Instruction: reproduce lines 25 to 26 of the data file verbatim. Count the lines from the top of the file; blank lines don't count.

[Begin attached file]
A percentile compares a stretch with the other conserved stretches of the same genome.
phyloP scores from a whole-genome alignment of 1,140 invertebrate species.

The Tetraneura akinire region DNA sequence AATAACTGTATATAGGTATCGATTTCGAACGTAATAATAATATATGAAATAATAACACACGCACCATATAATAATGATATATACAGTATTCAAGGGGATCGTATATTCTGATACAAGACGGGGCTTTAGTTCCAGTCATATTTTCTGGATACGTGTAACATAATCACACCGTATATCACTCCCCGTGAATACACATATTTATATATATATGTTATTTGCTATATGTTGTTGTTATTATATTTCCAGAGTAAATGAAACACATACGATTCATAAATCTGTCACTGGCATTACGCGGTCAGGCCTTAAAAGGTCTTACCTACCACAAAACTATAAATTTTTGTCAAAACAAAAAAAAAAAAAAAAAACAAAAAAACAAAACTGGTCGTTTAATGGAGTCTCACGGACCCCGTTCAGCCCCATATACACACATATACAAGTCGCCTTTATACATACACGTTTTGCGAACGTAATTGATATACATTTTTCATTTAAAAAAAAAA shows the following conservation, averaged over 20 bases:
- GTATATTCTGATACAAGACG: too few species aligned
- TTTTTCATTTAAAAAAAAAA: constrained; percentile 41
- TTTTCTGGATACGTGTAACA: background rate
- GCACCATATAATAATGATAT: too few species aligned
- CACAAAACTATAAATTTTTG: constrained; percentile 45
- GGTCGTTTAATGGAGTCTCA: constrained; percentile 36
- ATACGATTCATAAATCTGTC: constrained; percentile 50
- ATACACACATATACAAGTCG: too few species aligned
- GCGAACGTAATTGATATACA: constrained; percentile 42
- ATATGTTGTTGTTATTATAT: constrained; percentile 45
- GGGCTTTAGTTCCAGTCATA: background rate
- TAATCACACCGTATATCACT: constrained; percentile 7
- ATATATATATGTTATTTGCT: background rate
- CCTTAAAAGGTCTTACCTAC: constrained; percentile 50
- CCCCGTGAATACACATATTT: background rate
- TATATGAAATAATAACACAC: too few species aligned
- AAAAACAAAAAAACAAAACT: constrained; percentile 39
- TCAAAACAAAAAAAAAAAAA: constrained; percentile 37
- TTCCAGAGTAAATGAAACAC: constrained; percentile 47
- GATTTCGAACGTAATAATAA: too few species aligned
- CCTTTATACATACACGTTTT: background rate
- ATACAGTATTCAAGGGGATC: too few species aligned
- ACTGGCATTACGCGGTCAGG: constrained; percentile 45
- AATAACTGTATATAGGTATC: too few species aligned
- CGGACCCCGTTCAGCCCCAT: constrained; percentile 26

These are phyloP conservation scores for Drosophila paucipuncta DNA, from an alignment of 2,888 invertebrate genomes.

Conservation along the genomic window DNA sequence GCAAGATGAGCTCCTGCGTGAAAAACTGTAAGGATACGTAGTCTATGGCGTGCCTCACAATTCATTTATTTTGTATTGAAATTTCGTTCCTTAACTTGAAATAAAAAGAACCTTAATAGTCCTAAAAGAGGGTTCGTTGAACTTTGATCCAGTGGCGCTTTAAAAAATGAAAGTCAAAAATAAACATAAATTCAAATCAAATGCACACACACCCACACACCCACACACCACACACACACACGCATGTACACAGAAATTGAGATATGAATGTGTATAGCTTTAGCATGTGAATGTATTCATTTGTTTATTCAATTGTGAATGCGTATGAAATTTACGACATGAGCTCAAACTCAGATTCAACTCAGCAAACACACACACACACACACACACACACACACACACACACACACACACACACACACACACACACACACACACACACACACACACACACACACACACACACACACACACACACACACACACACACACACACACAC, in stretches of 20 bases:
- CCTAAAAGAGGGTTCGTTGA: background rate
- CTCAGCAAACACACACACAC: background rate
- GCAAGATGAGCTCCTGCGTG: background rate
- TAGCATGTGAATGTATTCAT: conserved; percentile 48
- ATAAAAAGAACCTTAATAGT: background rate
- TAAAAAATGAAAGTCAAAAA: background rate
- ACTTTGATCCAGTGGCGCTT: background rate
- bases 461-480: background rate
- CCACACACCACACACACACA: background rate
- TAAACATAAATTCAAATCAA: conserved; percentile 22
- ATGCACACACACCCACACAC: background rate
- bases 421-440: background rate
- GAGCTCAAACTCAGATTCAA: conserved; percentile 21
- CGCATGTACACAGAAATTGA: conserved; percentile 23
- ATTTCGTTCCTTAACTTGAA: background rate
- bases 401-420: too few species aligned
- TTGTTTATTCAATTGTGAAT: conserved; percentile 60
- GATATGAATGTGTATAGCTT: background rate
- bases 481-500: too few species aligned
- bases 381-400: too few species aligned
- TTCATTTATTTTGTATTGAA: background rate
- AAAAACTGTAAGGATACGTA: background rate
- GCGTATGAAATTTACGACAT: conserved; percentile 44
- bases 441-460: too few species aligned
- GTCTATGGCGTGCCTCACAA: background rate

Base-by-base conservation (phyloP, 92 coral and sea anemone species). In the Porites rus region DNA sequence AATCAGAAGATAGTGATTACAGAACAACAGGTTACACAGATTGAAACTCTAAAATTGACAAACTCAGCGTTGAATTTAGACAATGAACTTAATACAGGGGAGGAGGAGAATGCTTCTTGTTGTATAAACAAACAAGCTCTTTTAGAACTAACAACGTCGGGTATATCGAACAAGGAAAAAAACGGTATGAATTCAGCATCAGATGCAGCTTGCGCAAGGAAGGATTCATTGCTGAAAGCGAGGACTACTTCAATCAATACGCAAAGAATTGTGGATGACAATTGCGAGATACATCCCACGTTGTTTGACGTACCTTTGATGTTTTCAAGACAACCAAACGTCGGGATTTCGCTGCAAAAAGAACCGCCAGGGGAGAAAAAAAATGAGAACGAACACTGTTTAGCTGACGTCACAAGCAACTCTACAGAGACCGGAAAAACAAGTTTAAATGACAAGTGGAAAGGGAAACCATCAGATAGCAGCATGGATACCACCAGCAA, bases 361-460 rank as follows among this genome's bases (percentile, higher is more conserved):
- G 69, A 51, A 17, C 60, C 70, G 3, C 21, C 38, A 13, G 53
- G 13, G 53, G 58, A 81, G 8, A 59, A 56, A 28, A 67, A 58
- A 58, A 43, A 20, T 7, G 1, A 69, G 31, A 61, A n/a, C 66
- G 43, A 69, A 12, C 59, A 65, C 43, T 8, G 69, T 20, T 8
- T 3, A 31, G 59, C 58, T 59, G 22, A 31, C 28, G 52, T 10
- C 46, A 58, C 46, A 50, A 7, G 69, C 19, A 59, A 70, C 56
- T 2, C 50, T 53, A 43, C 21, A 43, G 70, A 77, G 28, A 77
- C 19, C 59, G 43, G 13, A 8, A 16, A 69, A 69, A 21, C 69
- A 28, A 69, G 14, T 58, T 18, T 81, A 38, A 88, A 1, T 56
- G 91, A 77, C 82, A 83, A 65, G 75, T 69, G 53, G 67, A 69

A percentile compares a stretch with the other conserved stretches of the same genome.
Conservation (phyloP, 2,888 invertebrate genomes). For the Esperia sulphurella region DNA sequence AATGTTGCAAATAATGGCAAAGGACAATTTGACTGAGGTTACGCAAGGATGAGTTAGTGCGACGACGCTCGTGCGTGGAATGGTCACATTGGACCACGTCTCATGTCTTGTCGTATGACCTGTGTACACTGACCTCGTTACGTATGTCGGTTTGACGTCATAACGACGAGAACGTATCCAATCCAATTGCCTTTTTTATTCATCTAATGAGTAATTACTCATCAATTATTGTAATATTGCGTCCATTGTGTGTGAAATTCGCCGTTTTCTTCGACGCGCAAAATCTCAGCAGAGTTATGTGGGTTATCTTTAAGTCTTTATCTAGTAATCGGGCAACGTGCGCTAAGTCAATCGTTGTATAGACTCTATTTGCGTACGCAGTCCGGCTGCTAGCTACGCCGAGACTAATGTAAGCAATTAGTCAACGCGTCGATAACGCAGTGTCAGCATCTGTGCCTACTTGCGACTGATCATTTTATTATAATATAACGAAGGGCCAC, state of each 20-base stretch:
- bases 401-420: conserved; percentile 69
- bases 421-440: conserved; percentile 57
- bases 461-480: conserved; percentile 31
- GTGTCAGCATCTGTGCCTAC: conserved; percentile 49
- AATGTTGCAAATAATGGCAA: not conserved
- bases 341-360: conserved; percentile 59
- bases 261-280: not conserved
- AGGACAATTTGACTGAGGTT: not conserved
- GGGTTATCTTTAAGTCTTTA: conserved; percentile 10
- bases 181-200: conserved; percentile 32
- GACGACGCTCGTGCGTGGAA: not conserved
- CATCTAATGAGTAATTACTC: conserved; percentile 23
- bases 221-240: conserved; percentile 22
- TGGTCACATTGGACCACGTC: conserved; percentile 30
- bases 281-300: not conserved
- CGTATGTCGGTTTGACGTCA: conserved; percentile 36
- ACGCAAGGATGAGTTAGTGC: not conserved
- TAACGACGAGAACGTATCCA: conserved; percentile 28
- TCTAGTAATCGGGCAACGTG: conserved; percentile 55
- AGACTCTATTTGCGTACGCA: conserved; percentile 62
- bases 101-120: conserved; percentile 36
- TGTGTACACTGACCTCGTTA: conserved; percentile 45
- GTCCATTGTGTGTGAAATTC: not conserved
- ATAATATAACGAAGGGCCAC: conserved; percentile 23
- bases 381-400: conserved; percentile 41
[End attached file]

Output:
- ATACAGTATTCAAGGGGATC: too few species aligned
- ACTGGCATTACGCGGTCAGG: constrained; percentile 45